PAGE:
How Relationships Build High Performance Teams

In the middle 1970’s I was sent to Teheran, Iran by Arthur D. Little consulting company. This is before the Iranian revolution and at that time the United States had close ties with the Shah of Iran.

As you might expect, there was little English spoken in the city.

I’m in the lobby of the hotel and surprised to find the TV tuned to a US Air Force station broadcasting from a base a few miles north of the city.

It’s ten o’clock in the evening, and I am really enjoying the news from home. At ten-thirty the news is over and an African-American sitting about 15 feet from me turns and asks “After the news do we get the Late Show?” I was overjoyed to hear someone at the hotel speak English. He was overjoyed to be understood.

“I’m Coach Johnson” he said, extending his hand.

He went on to tell me that he was the United States Olympic Boxing Coach and had been sent by the US State Department to Teheran for the purpose of training the Sri Lankan boxing team for the Asian games, starting in just a few days.

Training a boxing team for the Asian Games was a “project” that really caught my attention and we talked until the wee hours of the morning. I was curious about funding, feasibility, training schedules, milestones and all those thing that project managers have on their mind.

We became fast friends and for the next four weeks would wait for each other to return from work before going out to eat. But going out was not just a 20 minute walk to our favorite restaurant. The coach was one of the few black men in Iran, and people would often stare at him as we made our way through the crowded sidewalks of the city. Without missing a step the Coach would extend his hand and introduce himself. “I’m Coach Johnson from the US and it a pleasure to meet you. “ Here was the most incredible ambassador of goodwill that I had ever met. Forget that not a single person with whom he shook hands could understand what he said. They responded to his sincere interest in connecting with them and loved it!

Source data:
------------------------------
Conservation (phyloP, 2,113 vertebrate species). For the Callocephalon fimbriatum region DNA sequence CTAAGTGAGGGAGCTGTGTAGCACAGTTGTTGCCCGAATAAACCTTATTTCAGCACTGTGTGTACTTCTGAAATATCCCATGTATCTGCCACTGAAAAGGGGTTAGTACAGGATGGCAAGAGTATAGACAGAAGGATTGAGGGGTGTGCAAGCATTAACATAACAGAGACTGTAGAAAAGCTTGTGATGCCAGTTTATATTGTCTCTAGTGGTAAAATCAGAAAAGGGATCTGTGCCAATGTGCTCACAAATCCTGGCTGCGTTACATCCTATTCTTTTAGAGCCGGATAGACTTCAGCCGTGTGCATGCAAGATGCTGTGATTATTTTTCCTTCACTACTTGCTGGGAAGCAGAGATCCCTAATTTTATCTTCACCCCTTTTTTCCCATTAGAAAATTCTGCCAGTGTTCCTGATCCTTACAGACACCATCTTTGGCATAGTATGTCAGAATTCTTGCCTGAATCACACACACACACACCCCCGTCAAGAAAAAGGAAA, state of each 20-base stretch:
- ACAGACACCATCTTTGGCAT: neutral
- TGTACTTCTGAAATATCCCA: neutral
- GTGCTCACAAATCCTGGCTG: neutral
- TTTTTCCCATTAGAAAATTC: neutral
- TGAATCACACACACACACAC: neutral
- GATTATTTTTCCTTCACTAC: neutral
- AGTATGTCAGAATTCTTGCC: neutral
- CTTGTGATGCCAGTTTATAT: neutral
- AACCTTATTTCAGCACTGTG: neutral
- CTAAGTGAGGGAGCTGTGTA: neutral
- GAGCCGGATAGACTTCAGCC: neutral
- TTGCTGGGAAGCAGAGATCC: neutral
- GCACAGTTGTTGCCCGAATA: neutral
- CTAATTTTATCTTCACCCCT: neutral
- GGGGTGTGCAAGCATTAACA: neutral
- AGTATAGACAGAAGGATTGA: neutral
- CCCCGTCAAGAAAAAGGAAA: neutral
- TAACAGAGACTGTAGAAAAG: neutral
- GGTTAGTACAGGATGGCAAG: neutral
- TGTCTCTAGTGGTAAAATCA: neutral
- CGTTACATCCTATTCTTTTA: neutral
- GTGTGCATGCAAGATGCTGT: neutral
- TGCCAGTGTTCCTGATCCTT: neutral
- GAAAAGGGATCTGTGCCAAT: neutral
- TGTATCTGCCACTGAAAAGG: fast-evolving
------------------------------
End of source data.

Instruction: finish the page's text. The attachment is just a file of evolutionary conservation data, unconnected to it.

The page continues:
Weekends, I would accompany him to the training camp and when the boxers had a scheduled match I would travel with him on the bus, pick up the boxers, ride with them to the arena and enjoy ringside seats.

On the first night, as the bus returned, Coach Johnson moved from boxer to boxer handing each one a white envelope.

As he took the seat next to me, I asked, “Coach, what’s in the envelope.”

He explained that the top military brass in Sri Lanka where heavily invested in developing a competitive boxing team. Many of them, he continued, were here in Teheran to attend the games. To show their appreciation, they hand me a white envelope every few days. Extra spending money, they would whisper to me.

But the coach had other ideas. He knew that the “kids” came from very poor families. “They need the money much more than I do,” he told me. So he went to a stationary store after he had received the first envelope and bought a stack of white envelopes. He then divided the money equally in fifteen envelopes. To each and every boxer he told the same thing. Write your mother’s name and address on the envelope. Tomorrow we will stop at the post office and you can mail this home.

As I watched him talk to his boxers and interact with the military brass, I gained tremendous respect for his abilities as a “project manager.” Yes, it was hierarchical (coach to boxers) and authoritarian (military brass) but even within this structure it became so apparent that the involvement and understanding of the project manager can make a big difference. As committed as he was to his boxers they were to him. Coach Johnson had succeeded in building a high performance team.

When he returned home from Teheran, Coach Thomas began training the U.S. boxing team for the 1976 Montreal Olympics. Under his leadership the team brought home five gold medals.

Then in 1980, fourteen members of the U.S. amateur boxing team were flying from New York City to matches in Cracow and Katowice in a Polish IL- 62 jetliner. Near Warsaw’s Okecie Airport the plane crashed short of the runway. All 77 passengers were killed including their coach, Thomas (“Sarge”) Johnson.

  I lost a good friend, the boxing world lost a great coach and the country lost a great ambassador.

<< Back to Project Tips